Automate your backyard observatory: operate your telescope remotely from the comfort of your living room by using off-the-shelf components.
After some research, I realized that it is possible to come in from the cold, thanks to a range of off-the-shelf products. I purchased all the necessary hardware and software for about $2,500, and with a few afternoons of puttering around, my observatory was set up for remote-control operation.
Although I wanted to automate my observatory mainly so I could do CCD photography in the winter, there are many ancillary benefits. I can slave the observatory dome to the motion of the telescope, focus by remote control, and use desktop-planetarium software to point the telescope. If you have a backyard observatory like mine, you may find that automation is easier than you imagined.
My remote system uses a wireless network and consists of a computer in my house, one in the observatory, and the adapters and network router necessary for the two to communicate with one another. All automated functions are performed by the in-dome computer, which I control with a laptop computer from my living room. This setup allows me to run relatively short cables from the automation devices (the telescope's motorized focuser, for example) to the in-dome computer and to use a single network connection to link the two computers.
All the peripherals I used are Astronomy Common Object Model (ASCOM) compatible. ASCOM is a set of standards for the control of astronomical instruments. Adhering to ASCOM enables me to easily add new tools and scripting possibilities so that the automation system can expand.
Automating an observatory greatly increases the workload on the in-dome computer. In my case, I went from a single piece of software for CCD control to five programs operating simultaneously to control the CCD, telescope motions, focusing, dome automation, and communications with the remote computer. The first step was to upgrade my in-dome machine to one with a 3-GHz processor and 1,024 megabytes of RAM. The new computer came with Windows XP, which provides more robust networking functionality and reliability than Windows 98 did on my old machine. In addition, the computer needed three more RS-232 ports to control the telescope, focuser, and dome. I was fortunate to find a PCI card on eBay that provides four additional RS-232 ports for just $35. Once I had optimized the computers, the next task was to establish a robust data link between them. There are two simple ways to accomplish this. You can run a dedicated Ethernet cable, or use a wireless router. I chose the latter with the addition of a repeater for improved signal strength and data-transfer rates. A wireless system also allowed me to avoid running a cable through the walls of my house, underneath a sidewalk, and across the yard to the observatory.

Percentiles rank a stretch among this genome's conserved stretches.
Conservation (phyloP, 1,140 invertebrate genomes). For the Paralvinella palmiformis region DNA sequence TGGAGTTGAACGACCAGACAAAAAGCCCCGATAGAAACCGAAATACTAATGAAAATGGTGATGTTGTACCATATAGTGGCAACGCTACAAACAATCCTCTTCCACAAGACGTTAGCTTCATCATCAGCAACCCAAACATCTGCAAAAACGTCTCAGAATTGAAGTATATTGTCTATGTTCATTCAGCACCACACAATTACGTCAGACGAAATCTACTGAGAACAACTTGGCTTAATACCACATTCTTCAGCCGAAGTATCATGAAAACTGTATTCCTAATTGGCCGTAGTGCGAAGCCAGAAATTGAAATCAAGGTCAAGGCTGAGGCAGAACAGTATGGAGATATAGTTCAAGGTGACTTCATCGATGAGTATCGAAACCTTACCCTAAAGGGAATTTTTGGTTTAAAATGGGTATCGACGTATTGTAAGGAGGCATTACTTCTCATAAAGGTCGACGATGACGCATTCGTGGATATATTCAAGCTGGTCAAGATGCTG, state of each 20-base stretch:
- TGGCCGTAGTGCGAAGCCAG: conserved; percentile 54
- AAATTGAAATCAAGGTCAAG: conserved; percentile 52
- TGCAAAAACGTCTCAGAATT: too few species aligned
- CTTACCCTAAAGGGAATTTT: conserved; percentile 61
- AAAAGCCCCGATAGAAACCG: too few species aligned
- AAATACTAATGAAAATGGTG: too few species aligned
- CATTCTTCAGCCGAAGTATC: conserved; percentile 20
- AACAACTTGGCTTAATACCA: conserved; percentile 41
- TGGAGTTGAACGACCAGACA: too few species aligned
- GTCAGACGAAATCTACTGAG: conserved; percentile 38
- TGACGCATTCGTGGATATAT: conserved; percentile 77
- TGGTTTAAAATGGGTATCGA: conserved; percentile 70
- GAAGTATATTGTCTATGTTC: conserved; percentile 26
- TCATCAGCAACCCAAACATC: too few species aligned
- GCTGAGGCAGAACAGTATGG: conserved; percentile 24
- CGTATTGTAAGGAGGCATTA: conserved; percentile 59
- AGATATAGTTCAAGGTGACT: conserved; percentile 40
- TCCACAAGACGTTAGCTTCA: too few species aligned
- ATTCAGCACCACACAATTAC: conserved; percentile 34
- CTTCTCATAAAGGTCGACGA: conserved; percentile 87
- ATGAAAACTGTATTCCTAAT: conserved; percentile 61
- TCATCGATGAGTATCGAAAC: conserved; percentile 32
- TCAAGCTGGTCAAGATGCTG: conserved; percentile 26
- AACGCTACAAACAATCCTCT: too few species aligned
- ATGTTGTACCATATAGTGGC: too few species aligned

My first attempt at a wireless hookup between the two computers resulted only in frustration and in the realization that it was best to use a router and repeater that are actually designed to work with each other. After an Internet search I discovered the Buffalo Technologies (www.buffalotech. com) WRB-G54K matched wireless router and repeater. The pair are preconfigured at the factory to work together and, sure enough, they came to life as soon as I plugged them in. To further improve the signal, I added directional antennas (also from Buffalo Technologies) to both the repeater and the USB adapter on the in-dome computer. The result is a consistent, excellent signal.
Dome and Telescope Control
Once the computers were hooked up to the wireless equipment, the next step was to establish remote control of the in-dome computer via the laptop inside my house. Before embarking on this project, my biggest concern was getting this part to work, but it turned out to be very easy.
An experienced CCD photographer suggested UltraVNC (http://ultravnc.sourceforge.net) or RealVNC (www.realvnc.com) client/server software, rather than a full-featured commercial package. In addition to being free, these programs are extremely small and don't tax the computer's resources very much. One downside of using UltraVNC is that the operating instructions are not very detailed. However, the two programs are similar enough that the user's guide for RealVNC (which is available online) can be used for both.
With the computers talking to each other, the next step was to establish computer control of the telescope. Of course your telescope has to be computer controllable to begin with, but you also need to choose control software that matches your needs. I upgraded my version of the TheSky (www.bisque.com) to Level IV to take advantage of a number of new capabilities such as seamless integration with TPoint for improved telescope pointing accuracy and the ability to track satellites. Another feature of TheSky that I have found very handy is its ability to map my observatory's local horizon so that I know when a given object is up.